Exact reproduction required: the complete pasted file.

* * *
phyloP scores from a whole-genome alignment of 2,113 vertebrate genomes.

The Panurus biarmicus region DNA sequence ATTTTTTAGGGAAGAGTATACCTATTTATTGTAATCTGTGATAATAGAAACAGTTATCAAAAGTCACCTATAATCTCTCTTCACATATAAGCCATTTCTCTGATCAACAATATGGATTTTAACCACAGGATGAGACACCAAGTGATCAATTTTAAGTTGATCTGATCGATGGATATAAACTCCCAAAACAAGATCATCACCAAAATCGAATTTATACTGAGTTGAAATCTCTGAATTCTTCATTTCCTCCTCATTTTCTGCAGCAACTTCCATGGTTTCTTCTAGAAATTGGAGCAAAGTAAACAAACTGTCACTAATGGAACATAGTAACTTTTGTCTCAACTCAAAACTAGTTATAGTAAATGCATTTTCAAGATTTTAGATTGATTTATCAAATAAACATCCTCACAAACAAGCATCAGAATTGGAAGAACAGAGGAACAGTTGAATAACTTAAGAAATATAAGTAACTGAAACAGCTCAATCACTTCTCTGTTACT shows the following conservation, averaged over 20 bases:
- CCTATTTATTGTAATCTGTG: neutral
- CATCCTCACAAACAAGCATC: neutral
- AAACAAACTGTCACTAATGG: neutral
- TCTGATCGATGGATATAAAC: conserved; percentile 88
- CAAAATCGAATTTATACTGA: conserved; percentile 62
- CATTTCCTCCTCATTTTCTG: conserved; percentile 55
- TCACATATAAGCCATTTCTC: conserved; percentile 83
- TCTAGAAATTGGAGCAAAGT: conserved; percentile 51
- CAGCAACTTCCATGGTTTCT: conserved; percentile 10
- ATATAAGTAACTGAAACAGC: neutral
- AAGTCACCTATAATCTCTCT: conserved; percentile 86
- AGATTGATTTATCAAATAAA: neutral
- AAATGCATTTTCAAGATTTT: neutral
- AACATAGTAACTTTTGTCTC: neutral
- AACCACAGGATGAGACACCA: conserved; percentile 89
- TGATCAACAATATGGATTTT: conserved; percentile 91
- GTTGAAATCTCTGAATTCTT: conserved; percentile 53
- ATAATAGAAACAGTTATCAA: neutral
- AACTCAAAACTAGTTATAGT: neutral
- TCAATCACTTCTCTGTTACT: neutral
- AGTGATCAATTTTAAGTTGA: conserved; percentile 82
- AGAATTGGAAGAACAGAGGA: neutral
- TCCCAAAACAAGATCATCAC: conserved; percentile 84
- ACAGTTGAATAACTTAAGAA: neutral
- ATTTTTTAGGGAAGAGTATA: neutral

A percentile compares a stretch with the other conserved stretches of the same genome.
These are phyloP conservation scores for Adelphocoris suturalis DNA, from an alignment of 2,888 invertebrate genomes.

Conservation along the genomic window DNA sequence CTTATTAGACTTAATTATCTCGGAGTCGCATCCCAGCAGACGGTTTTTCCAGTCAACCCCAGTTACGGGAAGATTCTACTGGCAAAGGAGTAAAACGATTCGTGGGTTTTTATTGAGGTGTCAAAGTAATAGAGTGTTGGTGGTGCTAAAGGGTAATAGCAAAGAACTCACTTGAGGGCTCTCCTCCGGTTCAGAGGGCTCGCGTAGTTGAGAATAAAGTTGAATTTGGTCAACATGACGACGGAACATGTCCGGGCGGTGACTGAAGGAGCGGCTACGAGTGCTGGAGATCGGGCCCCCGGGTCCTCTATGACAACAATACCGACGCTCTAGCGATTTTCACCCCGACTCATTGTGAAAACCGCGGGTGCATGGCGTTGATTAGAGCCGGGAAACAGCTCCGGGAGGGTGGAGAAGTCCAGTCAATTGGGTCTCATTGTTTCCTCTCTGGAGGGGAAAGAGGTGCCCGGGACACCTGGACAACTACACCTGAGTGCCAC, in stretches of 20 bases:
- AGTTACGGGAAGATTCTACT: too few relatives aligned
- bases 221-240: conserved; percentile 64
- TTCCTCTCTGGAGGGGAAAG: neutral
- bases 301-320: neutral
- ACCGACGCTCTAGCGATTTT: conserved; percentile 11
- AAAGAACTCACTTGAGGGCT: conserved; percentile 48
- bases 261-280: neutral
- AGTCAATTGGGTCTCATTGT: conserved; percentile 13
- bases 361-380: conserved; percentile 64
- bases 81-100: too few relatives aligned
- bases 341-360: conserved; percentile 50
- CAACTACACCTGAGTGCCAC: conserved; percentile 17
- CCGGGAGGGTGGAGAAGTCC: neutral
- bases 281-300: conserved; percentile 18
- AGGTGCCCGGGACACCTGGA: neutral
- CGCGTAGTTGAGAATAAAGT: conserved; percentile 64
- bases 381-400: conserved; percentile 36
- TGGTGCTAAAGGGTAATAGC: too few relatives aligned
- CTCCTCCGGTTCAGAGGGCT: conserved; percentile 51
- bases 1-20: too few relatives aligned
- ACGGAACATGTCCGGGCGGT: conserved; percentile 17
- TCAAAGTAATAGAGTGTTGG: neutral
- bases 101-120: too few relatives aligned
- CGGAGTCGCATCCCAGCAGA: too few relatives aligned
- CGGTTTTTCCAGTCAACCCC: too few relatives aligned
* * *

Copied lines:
phyloP scores from a whole-genome alignment of 2,113 vertebrate genomes.

The Panurus biarmicus region DNA sequence ATTTTTTAGGGAAGAGTATACCTATTTATTGTAATCTGTGATAATAGAAACAGTTATCAAAAGTCACCTATAATCTCTCTTCACATATAAGCCATTTCTCTGATCAACAATATGGATTTTAACCACAGGATGAGACACCAAGTGATCAATTTTAAGTTGATCTGATCGATGGATATAAACTCCCAAAACAAGATCATCACCAAAATCGAATTTATACTGAGTTGAAATCTCTGAATTCTTCATTTCCTCCTCATTTTCTGCAGCAACTTCCATGGTTTCTTCTAGAAATTGGAGCAAAGTAAACAAACTGTCACTAATGGAACATAGTAACTTTTGTCTCAACTCAAAACTAGTTATAGTAAATGCATTTTCAAGATTTTAGATTGATTTATCAAATAAACATCCTCACAAACAAGCATCAGAATTGGAAGAACAGAGGAACAGTTGAATAACTTAAGAAATATAAGTAACTGAAACAGCTCAATCACTTCTCTGTTACT shows the following conservation, averaged over 20 bases:
- CCTATTTATTGTAATCTGTG: neutral
- CATCCTCACAAACAAGCATC: neutral
- AAACAAACTGTCACTAATGG: neutral
- TCTGATCGATGGATATAAAC: conserved; percentile 88
- CAAAATCGAATTTATACTGA: conserved; percentile 62
- CATTTCCTCCTCATTTTCTG: conserved; percentile 55
- TCACATATAAGCCATTTCTC: conserved; percentile 83
- TCTAGAAATTGGAGCAAAGT: conserved; percentile 51
- CAGCAACTTCCATGGTTTCT: conserved; percentile 10
- ATATAAGTAACTGAAACAGC: neutral
- AAGTCACCTATAATCTCTCT: conserved; percentile 86
- AGATTGATTTATCAAATAAA: neutral
- AAATGCATTTTCAAGATTTT: neutral
- AACATAGTAACTTTTGTCTC: neutral
- AACCACAGGATGAGACACCA: conserved; percentile 89
- TGATCAACAATATGGATTTT: conserved; percentile 91
- GTTGAAATCTCTGAATTCTT: conserved; percentile 53
- ATAATAGAAACAGTTATCAA: neutral
- AACTCAAAACTAGTTATAGT: neutral
- TCAATCACTTCTCTGTTACT: neutral
- AGTGATCAATTTTAAGTTGA: conserved; percentile 82
- AGAATTGGAAGAACAGAGGA: neutral
- TCCCAAAACAAGATCATCAC: conserved; percentile 84
- ACAGTTGAATAACTTAAGAA: neutral
- ATTTTTTAGGGAAGAGTATA: neutral

A percentile compares a stretch with the other conserved stretches of the same genome.
These are phyloP conservation scores for Adelphocoris suturalis DNA, from an alignment of 2,888 invertebrate genomes.

Conservation along the genomic window DNA sequence CTTATTAGACTTAATTATCTCGGAGTCGCATCCCAGCAGACGGTTTTTCCAGTCAACCCCAGTTACGGGAAGATTCTACTGGCAAAGGAGTAAAACGATTCGTGGGTTTTTATTGAGGTGTCAAAGTAATAGAGTGTTGGTGGTGCTAAAGGGTAATAGCAAAGAACTCACTTGAGGGCTCTCCTCCGGTTCAGAGGGCTCGCGTAGTTGAGAATAAAGTTGAATTTGGTCAACATGACGACGGAACATGTCCGGGCGGTGACTGAAGGAGCGGCTACGAGTGCTGGAGATCGGGCCCCCGGGTCCTCTATGACAACAATACCGACGCTCTAGCGATTTTCACCCCGACTCATTGTGAAAACCGCGGGTGCATGGCGTTGATTAGAGCCGGGAAACAGCTCCGGGAGGGTGGAGAAGTCCAGTCAATTGGGTCTCATTGTTTCCTCTCTGGAGGGGAAAGAGGTGCCCGGGACACCTGGACAACTACACCTGAGTGCCAC, in stretches of 20 bases:
- AGTTACGGGAAGATTCTACT: too few relatives aligned
- bases 221-240: conserved; percentile 64
- TTCCTCTCTGGAGGGGAAAG: neutral
- bases 301-320: neutral
- ACCGACGCTCTAGCGATTTT: conserved; percentile 11
- AAAGAACTCACTTGAGGGCT: conserved; percentile 48
- bases 261-280: neutral
- AGTCAATTGGGTCTCATTGT: conserved; percentile 13
- bases 361-380: conserved; percentile 64
- bases 81-100: too few relatives aligned
- bases 341-360: conserved; percentile 50
- CAACTACACCTGAGTGCCAC: conserved; percentile 17
- CCGGGAGGGTGGAGAAGTCC: neutral
- bases 281-300: conserved; percentile 18
- AGGTGCCCGGGACACCTGGA: neutral
- CGCGTAGTTGAGAATAAAGT: conserved; percentile 64
- bases 381-400: conserved; percentile 36
- TGGTGCTAAAGGGTAATAGC: too few relatives aligned
- CTCCTCCGGTTCAGAGGGCT: conserved; percentile 51
- bases 1-20: too few relatives aligned
- ACGGAACATGTCCGGGCGGT: conserved; percentile 17
- TCAAAGTAATAGAGTGTTGG: neutral
- bases 101-120: too few relatives aligned
- CGGAGTCGCATCCCAGCAGA: too few relatives aligned
- CGGTTTTTCCAGTCAACCCC: too few relatives aligned